Gingrich fell into a trap that I warned about a few months ago.  He has big ideas, but he has also become more and more of a states rights conservative.  Gingrich’s problem is communication in small soundbites.  I understood that he was speaking about encouraging private ventures to establish a moon colony, but the three candidates up there either willingly or ignorantly seemed to think he was talking about NASA doing it.

Gingrich also dropped the ball on something he has done very well at in previous debates, not taking media bait.  Blitzer played Romney and Gingrich all night long.  In fact, it was Rick Santorum who had to bring the debate back to the issues.  Unlike the early debates where Gingrich ran the show and the other candidates followed his lead, this time it was Santorum who reminded the other candidates what the debates and this whole process is all about.  Because of it, Santorum shined last night.

Mitt Romney has hired Bachmann’s former debate coach and it shows.  He laid down persistent attacks, mostly inaccurate, and was distracted from the issues all night.  Newt attempted to rebut, but his responses were too involved for the average American viewer.  Romney easily turned Gingrich’s responses on their head.  A good example was when Newt brought up Romney’s investments in Freddie Mac and Fannie Mae.  I think Newt’s point was that Romney shouldn’t be attacking him for doing consulting work for Freddie Mac when in fact Romney himself is making money on Freddie Mac stock.  In the end though, both sides lost that debate and viewers were left with a disgusting taste in their mouth.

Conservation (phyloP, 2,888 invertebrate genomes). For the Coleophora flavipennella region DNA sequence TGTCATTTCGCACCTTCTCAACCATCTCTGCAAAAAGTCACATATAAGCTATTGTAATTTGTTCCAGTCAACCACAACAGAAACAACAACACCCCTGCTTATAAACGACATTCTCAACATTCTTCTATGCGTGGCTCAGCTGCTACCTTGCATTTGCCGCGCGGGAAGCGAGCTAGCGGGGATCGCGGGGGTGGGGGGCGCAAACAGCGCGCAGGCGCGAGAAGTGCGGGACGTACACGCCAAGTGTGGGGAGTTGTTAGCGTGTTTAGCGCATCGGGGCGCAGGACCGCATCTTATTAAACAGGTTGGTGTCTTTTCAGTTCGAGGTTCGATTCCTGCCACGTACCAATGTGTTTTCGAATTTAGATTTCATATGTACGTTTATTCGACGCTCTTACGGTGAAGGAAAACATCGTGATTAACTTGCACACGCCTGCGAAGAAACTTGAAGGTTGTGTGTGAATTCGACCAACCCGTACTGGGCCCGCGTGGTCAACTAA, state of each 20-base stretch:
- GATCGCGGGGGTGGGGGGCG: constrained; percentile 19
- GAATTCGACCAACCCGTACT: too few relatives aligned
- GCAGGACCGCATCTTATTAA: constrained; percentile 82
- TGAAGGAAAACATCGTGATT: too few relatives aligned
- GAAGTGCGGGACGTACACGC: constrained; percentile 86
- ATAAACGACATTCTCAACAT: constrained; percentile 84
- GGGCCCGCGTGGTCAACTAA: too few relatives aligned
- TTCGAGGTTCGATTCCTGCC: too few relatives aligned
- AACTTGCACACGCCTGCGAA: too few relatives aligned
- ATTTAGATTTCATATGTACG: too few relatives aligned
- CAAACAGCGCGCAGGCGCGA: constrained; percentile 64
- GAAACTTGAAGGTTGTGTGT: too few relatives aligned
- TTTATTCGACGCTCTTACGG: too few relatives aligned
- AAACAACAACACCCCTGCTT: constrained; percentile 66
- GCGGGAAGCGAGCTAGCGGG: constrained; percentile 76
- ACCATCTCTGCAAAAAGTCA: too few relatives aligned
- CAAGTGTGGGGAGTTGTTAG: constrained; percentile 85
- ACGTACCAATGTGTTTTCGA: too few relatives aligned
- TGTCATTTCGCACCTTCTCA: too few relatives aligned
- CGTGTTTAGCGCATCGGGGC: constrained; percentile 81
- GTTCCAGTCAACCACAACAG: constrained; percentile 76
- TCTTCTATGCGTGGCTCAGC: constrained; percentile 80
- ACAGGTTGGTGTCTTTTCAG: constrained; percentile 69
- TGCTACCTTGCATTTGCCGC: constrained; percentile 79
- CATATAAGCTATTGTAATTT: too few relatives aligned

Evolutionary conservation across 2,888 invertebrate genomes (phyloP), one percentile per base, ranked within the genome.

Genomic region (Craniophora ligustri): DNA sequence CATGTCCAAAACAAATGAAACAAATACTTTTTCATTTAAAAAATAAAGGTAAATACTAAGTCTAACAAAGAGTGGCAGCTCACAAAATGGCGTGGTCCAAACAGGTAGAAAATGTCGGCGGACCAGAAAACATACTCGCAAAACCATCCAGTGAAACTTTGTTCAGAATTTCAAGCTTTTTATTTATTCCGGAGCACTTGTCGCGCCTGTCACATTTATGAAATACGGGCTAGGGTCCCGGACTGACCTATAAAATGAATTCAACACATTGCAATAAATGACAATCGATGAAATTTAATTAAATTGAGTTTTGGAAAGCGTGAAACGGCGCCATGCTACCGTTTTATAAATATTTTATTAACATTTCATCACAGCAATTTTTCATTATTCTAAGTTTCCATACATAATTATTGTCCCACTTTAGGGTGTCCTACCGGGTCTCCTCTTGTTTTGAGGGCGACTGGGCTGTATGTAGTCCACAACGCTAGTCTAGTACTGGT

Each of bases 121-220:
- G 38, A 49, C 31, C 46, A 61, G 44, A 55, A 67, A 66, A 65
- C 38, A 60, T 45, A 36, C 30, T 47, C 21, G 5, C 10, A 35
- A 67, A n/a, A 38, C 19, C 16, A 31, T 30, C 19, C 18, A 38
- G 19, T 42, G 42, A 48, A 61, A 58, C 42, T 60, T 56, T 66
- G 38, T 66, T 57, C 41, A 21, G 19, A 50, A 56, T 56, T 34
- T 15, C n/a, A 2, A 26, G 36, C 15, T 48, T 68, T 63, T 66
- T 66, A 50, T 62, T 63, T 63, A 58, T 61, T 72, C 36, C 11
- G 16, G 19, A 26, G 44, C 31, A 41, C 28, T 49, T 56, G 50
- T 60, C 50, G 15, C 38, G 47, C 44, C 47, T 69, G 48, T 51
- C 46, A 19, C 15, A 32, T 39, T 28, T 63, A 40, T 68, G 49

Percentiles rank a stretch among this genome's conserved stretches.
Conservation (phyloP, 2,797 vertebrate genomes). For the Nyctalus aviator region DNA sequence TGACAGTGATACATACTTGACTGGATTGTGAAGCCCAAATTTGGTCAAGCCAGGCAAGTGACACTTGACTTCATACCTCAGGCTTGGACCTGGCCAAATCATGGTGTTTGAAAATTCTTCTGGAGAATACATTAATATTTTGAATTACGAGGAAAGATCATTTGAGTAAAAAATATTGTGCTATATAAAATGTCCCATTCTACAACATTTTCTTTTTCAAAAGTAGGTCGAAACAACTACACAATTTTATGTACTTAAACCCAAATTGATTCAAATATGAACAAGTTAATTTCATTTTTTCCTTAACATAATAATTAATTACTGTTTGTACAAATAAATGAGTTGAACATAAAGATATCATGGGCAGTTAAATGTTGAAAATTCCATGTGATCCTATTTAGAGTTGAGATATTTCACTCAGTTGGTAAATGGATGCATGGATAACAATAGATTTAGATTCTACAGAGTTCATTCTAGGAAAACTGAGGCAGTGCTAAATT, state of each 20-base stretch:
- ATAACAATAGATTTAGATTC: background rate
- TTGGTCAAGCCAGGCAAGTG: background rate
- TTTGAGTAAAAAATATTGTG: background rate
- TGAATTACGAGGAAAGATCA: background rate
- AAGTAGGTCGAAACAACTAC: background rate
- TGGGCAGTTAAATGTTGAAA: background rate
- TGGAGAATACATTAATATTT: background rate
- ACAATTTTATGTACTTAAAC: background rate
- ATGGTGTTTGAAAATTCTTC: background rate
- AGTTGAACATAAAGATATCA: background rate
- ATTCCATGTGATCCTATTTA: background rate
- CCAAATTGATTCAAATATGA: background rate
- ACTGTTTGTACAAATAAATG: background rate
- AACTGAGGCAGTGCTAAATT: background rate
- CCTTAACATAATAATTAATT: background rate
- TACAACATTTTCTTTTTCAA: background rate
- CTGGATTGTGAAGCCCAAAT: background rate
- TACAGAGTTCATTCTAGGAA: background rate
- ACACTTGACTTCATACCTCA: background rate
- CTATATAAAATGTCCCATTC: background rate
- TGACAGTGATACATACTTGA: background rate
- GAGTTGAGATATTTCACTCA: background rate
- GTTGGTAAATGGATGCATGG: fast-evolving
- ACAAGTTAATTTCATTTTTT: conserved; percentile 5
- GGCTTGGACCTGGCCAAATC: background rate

I said that Jacksonville, Florida would be the most important debate of this election if one candidate could shine like Gingrich has in the past debates.  In the end, Gingrich saw his shadow and this primary will continue far beyond Florida.  And unfortunately, it will continue to get nastier.  The candidates have already said many things about each other that they will not be able to take back in the general election.  So in the end, Santorum won the debate, but the Republican party was the big loser.